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The 10th World Athletics Championships, which begin today, return to their inaugural venue of Helsinki, but with vastly different expectations from 22 years ago. In 1983, athletics was probably close to its apogee as an attractive, well-marketed, televisually appealing sport, with admired heroes from across the world in a spectrum of events. Today, many of the people who followed the sport for two glittering decades may be ignorant as to when and where this latest event is taking place.

Despite the political boycotts of the Olympics of 1976 and 1980 by many countries, with another to follow in 1984 – one reason indeed for the creation of the world championships – the sport had crossed the divide between “shamateurism” (under-the-counter payments) and professionalism. Stars such as Sebastian Coe, Steve Ovett, Saïd Aouita, Carl Lewis, Edwin Moses, Marita Koch, Sergey Bubka and Heike Drechsler ensured that all leading athletics events received extensive attention from the media.

This year, without offering a list of the numerous leading athletes who will not be appearing in Helsinki for a variety of reasons, that of Hicham El Guerrouj may serve as an exemplar. The Moroccan is taking a rest after his stunning victories in the 1500m and the 5000m at the Athens Olympic Games last summer. But that would have been unthinkable two decades ago. El Guerrouj, it seems, could not muster the time and energy to train for these world championships.

Disenchantment with the sport began with Ben Johnson’s expulsion from the Seoul Olympics in 1988 for using steroids. Performance-enhancing drugs afflict many sports, but athletics, as the premier Olympic activity, has suffered most.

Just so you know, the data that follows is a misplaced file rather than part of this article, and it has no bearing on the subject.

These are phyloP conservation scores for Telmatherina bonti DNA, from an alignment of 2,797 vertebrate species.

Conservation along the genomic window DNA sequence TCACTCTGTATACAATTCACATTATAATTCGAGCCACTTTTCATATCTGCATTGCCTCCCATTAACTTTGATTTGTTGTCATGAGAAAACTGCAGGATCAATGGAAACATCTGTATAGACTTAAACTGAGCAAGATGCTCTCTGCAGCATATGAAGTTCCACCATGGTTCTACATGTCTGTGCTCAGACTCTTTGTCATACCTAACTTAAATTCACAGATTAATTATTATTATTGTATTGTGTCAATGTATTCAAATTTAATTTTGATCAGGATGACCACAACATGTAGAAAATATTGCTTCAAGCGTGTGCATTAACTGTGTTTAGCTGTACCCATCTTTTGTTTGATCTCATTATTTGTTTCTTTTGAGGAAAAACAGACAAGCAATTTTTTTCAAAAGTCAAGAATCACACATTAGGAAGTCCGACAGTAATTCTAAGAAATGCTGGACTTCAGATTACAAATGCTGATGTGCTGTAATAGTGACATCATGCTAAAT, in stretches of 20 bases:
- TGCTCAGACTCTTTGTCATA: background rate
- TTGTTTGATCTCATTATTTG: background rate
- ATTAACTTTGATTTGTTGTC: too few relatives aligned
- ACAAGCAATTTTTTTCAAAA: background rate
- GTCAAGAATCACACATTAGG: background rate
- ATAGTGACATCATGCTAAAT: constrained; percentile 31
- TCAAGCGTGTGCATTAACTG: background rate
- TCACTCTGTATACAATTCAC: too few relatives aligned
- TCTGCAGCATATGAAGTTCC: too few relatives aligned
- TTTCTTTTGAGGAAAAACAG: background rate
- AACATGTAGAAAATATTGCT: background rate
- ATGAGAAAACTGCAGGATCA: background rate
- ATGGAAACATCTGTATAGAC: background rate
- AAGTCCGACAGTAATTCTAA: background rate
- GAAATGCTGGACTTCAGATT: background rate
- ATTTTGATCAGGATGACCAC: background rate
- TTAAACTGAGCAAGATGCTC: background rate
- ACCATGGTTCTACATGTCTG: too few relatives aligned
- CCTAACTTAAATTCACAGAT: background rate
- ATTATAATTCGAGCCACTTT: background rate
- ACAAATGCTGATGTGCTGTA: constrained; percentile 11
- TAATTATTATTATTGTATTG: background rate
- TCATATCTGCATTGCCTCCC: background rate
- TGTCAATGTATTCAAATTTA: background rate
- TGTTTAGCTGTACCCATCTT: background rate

The irony is that, having tackled the problem head on rather than concealing it, the result has been a continuous drip-feed of allegations and expulsions. Athletics “news” is often perceived to be drugs news, something that Istvan Gyulai, the general secretary of the International Association of Athletics Federations, conceded at its congress that preceded the championships this week. A move to introduce a lifetime ban for doping offences was rejected by the congress, because of potential legal problems, but an increase from two to four years for a first offence, which the IAAF wants introduced in two years’ time, may help in the struggle.

The “transfers” of athletes’ allegiances between countries, mostly from Kenya to the Gulf states, is also creating problems. Evidence that at least one nation, Bahrain, is entering over-age former Africans in youth championships, is making the practice even more of a mockery. To try to counter the trend, the IAAF this week introduced a three-year waiting period before athletes can represent their adopted country.

Despite these efforts, the IAAF is simply not doing enough to emphasise the positive. For example, the disastrous policy that has resulted in the regular publicity vehicle that are the Grand Prix and Golden League meetings being available in many countries only on cable/satellite or even pay-per-view television.

Nevertheless, there will still be much to savour this week. One man we can rely on for entertainment is a Kenyan defector, Stephen Cherono, now known as Saïf Saaeed Shaheen of Qatar. Shaheen is a pathological showman – his eccentric tactics of dashing into a huge lead, then waiting for his former compatriots to catch him before winning by a vest-width, brought the house down both at the world championships and the World Athletics Final two years ago.

Carolina Klüft of Sweden is the distaff version, providing gurning and grimaces during the intervals between her equally enticing performances in the seven events of the heptathlon.

Paula Radcliffe’s many fans will be willing her to at least finish, unlike in Athens, her 10,000m and marathon races. Criticism of Radcliffe’s attempt to double up is mystifying. It is common practice among marathon runners to have a hard 10,000m, usually in a road race a week before a marathon. That Radcliffe should do hers on the track seems have elevated it to a crime against common sense.

Elsewhere, both men’s and women’s middle and long-distance races, pitting the Ethiopians against the Kenyans followed at a distance by the rest, should prove as intriguing as ever. But do not be surprised if you don’t know the winners’ names.

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